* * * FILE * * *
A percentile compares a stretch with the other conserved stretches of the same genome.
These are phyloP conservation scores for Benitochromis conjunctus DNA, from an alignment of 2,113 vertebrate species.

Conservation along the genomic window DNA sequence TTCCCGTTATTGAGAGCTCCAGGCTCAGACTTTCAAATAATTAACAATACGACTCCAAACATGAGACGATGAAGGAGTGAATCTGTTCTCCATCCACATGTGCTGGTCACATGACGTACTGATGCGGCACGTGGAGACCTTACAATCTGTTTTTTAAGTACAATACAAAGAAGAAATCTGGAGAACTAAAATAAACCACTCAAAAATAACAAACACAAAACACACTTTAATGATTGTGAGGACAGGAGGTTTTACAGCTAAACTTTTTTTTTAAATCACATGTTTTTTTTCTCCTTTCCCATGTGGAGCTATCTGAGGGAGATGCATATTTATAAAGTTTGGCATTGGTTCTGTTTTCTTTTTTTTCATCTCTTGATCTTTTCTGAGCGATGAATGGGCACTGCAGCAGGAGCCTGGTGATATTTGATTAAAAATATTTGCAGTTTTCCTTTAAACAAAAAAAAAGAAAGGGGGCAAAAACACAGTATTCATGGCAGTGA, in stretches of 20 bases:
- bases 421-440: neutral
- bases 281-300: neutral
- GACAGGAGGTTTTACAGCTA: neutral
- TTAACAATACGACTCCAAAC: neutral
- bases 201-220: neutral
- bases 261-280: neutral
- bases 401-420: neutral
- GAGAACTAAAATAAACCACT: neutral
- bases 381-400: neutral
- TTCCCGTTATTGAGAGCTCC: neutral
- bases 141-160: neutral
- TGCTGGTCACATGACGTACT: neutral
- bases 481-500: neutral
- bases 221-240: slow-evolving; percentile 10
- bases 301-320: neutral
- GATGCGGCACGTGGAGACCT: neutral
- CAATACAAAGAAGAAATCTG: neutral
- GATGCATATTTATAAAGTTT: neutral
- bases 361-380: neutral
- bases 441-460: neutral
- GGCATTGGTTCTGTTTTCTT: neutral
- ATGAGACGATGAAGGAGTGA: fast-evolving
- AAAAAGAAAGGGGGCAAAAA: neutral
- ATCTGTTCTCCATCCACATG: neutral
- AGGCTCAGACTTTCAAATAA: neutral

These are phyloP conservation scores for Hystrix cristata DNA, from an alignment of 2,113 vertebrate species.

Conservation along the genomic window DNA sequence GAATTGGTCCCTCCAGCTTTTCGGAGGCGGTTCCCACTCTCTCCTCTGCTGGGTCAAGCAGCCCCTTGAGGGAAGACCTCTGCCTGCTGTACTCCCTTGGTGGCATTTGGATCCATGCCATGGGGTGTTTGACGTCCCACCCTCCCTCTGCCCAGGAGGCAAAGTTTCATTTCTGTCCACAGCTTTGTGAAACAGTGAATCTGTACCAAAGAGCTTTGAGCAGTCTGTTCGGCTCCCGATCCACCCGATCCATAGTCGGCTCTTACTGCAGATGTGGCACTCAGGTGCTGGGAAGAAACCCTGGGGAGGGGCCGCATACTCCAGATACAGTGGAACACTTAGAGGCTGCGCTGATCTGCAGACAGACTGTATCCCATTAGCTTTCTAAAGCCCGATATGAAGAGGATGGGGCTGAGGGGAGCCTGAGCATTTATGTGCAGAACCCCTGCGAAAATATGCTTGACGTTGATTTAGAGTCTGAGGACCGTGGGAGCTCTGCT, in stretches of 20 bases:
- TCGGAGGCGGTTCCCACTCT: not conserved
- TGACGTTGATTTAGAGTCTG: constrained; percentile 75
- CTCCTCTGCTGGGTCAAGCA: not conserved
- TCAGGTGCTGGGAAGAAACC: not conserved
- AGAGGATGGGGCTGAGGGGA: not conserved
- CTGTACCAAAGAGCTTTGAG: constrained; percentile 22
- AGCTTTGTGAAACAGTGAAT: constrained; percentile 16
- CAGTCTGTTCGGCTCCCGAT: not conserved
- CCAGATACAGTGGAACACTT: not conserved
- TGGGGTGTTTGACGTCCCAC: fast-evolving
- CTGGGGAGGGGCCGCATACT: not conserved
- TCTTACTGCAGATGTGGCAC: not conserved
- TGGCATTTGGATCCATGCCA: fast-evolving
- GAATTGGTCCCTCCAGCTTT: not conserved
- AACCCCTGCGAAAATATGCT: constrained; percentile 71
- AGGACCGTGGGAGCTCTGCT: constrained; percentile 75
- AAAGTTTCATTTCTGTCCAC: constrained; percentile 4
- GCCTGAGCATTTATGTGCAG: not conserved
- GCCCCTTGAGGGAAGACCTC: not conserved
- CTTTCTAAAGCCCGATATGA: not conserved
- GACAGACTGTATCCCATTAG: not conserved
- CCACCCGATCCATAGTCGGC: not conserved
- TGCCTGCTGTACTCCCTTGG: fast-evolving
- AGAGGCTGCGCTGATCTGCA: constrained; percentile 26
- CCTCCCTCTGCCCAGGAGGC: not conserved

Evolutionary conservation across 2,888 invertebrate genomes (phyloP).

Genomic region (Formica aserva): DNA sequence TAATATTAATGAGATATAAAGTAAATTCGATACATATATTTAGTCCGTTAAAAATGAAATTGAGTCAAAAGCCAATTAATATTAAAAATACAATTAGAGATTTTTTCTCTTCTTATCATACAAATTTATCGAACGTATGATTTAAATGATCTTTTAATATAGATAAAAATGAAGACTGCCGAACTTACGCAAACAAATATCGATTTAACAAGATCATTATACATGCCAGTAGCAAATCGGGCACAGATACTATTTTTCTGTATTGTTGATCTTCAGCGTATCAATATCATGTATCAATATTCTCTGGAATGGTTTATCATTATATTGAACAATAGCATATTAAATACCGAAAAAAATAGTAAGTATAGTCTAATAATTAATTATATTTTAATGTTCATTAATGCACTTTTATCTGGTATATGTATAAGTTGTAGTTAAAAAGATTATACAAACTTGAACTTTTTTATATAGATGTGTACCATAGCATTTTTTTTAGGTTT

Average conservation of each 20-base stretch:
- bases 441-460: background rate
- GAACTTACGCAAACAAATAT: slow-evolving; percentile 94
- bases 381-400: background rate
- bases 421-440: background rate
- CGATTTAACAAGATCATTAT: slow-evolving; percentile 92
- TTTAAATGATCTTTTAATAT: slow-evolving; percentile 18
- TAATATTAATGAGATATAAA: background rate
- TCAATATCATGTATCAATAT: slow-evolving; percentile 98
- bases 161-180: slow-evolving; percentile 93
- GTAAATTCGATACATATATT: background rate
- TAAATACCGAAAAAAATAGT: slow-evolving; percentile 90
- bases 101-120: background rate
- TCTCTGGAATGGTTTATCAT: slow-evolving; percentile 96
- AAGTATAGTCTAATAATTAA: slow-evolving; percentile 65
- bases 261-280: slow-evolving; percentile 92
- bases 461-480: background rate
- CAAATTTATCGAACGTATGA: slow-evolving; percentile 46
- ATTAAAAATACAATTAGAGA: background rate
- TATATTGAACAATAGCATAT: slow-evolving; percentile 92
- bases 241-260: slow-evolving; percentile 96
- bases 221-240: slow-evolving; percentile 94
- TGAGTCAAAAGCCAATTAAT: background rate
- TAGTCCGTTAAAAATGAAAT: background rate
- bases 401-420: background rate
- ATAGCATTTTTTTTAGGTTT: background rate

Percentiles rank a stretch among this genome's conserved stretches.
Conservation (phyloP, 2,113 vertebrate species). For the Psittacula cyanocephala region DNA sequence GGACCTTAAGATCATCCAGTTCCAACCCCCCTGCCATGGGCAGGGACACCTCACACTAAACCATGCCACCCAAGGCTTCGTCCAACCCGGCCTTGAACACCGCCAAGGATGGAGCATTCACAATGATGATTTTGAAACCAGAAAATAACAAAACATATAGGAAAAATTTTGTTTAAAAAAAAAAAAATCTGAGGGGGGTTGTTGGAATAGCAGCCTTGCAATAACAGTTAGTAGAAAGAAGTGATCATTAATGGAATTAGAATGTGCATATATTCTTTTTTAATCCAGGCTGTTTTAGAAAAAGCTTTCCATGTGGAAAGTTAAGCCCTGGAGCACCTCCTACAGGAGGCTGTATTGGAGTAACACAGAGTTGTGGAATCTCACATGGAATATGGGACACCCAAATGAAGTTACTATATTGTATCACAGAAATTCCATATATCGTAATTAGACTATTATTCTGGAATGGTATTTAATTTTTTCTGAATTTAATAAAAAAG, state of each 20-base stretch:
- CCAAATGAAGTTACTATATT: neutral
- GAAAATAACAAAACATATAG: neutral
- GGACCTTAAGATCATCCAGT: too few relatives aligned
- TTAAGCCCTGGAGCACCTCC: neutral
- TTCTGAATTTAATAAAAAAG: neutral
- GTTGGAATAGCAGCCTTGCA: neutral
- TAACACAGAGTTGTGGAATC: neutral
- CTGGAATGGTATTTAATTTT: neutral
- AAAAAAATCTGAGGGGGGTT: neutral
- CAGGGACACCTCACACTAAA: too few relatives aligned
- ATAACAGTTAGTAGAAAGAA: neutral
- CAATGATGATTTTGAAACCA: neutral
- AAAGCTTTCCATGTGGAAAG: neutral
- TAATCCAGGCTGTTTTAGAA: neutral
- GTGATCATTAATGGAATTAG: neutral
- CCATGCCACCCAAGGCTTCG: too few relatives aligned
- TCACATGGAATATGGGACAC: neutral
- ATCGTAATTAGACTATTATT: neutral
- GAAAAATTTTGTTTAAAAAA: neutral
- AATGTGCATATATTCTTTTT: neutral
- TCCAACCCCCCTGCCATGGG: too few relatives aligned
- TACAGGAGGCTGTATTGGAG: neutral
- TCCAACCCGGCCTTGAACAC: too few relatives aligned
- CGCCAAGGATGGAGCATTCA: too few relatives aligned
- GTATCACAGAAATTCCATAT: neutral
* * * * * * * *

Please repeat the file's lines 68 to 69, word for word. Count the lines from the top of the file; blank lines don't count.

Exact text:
- GTAAATTCGATACATATATT: background rate
- TAAATACCGAAAAAAATAGT: slow-evolving; percentile 90